today, we had rain

IMG_2938

Years ago, I read an essay by Anna Quindlen, where the author’s daughters headed into the woods for an explore and Quindlen casually mentioned that her own place was on the porch, watching her children follow their wanderlust.

Though I liked the essay, I disagreed with Quindlen about sitting on the porch, even to write. If there is exploring to be done, I, as a general rule, like to be in the middle of it. My daughter was four (or so) at the time, and we had already done a good deal of forest work together — building fairy houses, examining toadstools, pretending to get lost among the trees and refusing to find our way out again.

In some ways, I couldn’t imagine doing those things without my child — or her without me.

She is 14 now, this wonder girl. Today, when a light sprinkle began, she collapsed her weary body onto the grass and faced the sky. I, tucked into a deck chair, knees folded to my chest, smiled for a moment and prepared to join her.

All at once the seam in the sky split and the firmament loosened its flood onto her face, her t-shirt, her bare feet.

She laughed.

Even the rain has nothing on that laugh.

It was at that moment — the moment I hesitated — when I understood what Quindlen had been talking about. This girl didn’t need a playmate. She needed rain. And lots of it.

IMG_2945

She moved through it. Drank it. Swam through rushing rivers of it in the gutters.

Screen doors slammed and other girls came dashing into the deluge. The dads across the street, bare chested and tattooed, beer cans in their hands this Sunday afternoon, sauntered down the street side by side, supervising and ignoring their kids at the same time … the way only fathers can do.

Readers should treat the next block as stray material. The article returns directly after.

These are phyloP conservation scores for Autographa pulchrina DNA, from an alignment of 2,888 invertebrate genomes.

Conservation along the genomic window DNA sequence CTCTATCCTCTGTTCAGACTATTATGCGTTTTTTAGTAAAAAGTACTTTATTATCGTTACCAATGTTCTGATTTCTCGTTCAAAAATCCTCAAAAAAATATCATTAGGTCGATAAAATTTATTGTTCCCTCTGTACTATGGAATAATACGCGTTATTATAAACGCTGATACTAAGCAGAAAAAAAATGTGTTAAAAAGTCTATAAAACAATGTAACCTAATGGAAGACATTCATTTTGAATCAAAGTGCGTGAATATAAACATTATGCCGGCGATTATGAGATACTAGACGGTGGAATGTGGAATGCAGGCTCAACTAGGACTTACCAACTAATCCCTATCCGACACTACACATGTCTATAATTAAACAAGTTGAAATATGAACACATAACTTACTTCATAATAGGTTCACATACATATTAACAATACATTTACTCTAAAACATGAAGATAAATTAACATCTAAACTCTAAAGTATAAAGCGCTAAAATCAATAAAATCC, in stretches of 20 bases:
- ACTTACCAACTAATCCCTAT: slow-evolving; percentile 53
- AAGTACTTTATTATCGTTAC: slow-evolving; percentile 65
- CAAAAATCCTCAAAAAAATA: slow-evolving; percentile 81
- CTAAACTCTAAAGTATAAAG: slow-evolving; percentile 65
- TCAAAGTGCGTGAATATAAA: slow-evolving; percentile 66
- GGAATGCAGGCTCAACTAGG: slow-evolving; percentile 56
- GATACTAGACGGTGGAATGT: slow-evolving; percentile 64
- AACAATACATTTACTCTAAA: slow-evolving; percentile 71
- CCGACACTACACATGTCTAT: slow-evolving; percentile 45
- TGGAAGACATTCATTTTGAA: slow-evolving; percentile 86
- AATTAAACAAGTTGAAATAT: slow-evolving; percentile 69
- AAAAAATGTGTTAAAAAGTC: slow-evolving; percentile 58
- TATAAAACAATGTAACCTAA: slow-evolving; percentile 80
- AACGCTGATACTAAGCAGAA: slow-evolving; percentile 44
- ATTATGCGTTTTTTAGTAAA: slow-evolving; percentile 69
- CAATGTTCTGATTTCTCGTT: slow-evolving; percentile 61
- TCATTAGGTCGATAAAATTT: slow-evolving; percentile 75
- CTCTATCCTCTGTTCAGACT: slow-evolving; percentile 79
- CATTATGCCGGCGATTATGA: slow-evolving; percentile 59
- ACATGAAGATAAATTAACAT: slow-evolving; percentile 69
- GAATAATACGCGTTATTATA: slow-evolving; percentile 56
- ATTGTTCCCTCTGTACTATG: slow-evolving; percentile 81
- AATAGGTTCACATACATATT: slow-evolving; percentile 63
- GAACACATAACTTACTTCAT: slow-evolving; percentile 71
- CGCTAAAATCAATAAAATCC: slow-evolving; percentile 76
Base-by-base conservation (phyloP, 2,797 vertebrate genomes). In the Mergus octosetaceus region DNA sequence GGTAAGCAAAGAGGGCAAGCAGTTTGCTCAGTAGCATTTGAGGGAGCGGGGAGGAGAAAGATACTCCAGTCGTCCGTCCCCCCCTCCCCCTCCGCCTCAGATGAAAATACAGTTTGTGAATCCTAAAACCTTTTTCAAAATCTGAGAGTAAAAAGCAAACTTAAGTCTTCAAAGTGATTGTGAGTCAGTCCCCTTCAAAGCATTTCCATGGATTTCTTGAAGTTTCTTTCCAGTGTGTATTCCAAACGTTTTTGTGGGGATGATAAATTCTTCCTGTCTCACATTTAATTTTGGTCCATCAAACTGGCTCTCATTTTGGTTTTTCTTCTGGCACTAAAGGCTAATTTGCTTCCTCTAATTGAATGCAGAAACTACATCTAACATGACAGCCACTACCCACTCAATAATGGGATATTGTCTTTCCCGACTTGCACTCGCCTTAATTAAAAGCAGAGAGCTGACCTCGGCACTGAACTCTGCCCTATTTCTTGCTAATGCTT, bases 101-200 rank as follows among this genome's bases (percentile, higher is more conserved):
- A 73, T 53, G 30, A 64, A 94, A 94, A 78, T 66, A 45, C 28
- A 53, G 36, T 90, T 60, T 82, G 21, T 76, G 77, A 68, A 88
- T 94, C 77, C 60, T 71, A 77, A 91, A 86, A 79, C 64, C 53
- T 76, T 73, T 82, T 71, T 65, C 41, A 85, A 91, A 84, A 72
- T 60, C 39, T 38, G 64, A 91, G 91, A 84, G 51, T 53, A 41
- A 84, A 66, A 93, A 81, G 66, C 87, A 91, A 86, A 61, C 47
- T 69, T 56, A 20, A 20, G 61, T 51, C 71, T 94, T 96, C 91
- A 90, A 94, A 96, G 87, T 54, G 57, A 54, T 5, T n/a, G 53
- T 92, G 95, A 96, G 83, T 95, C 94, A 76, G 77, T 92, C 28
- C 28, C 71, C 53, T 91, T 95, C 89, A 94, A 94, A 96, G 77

Today there was mud and flooded streets and long tangled hair flecked with leaves and seeds from the air.

I stood under the awning, hugging myself. Soon the dad next door launched his three-year-old into the storm and stood next to me, both of us dry. We talked about politics and forgiveness and what it means to raise girls.

And as we settled into the quiet, I thought, for the first time in a long time, of my mother.

I was 18 years old and leaving home. It was June. Raining. I went outside and made ‘rain angels’ in the middle of the flooded street.

She stood inside and smiled at me from behind the screen door.

I loved her. I would miss her. But I didn’t need her at that moment.

I needed to believe that I had invented this — rain angels, abandon, delight.

I needed to explore, alone and with friends, the outer reaches of joy and love and heartbreak.

Today, we had rain.

Today we had rain … and I stayed dry.

IMG_2943

 

 

Speak Your Mind

*

%d bloggers like this: